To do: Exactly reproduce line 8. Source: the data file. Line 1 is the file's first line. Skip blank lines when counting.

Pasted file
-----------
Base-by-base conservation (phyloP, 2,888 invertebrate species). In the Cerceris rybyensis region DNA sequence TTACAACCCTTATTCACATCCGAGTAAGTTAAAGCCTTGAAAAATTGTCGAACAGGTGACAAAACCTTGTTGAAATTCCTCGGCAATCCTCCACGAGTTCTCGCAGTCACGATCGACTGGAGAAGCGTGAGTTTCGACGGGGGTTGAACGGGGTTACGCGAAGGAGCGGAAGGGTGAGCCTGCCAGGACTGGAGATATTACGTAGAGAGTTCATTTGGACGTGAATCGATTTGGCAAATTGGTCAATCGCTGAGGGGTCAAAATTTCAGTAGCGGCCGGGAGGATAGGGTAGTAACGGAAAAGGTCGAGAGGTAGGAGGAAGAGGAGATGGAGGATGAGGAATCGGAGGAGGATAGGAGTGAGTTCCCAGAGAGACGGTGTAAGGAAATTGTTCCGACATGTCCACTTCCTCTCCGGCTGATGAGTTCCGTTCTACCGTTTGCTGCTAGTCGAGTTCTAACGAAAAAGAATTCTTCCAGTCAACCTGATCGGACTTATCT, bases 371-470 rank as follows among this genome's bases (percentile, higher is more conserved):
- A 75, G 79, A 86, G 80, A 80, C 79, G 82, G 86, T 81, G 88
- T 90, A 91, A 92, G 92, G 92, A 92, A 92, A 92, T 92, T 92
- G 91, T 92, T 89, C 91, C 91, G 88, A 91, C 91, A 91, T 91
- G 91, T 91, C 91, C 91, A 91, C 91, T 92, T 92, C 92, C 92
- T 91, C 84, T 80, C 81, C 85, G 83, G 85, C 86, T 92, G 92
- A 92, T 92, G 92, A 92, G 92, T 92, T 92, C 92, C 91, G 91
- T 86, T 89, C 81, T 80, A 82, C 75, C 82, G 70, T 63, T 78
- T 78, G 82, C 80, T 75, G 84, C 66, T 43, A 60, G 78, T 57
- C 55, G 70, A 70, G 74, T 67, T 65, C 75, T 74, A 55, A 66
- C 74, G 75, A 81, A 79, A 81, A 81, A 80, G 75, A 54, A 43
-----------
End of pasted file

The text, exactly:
- T 86, T 89, C 81, T 80, A 82, C 75, C 82, G 70, T 63, T 78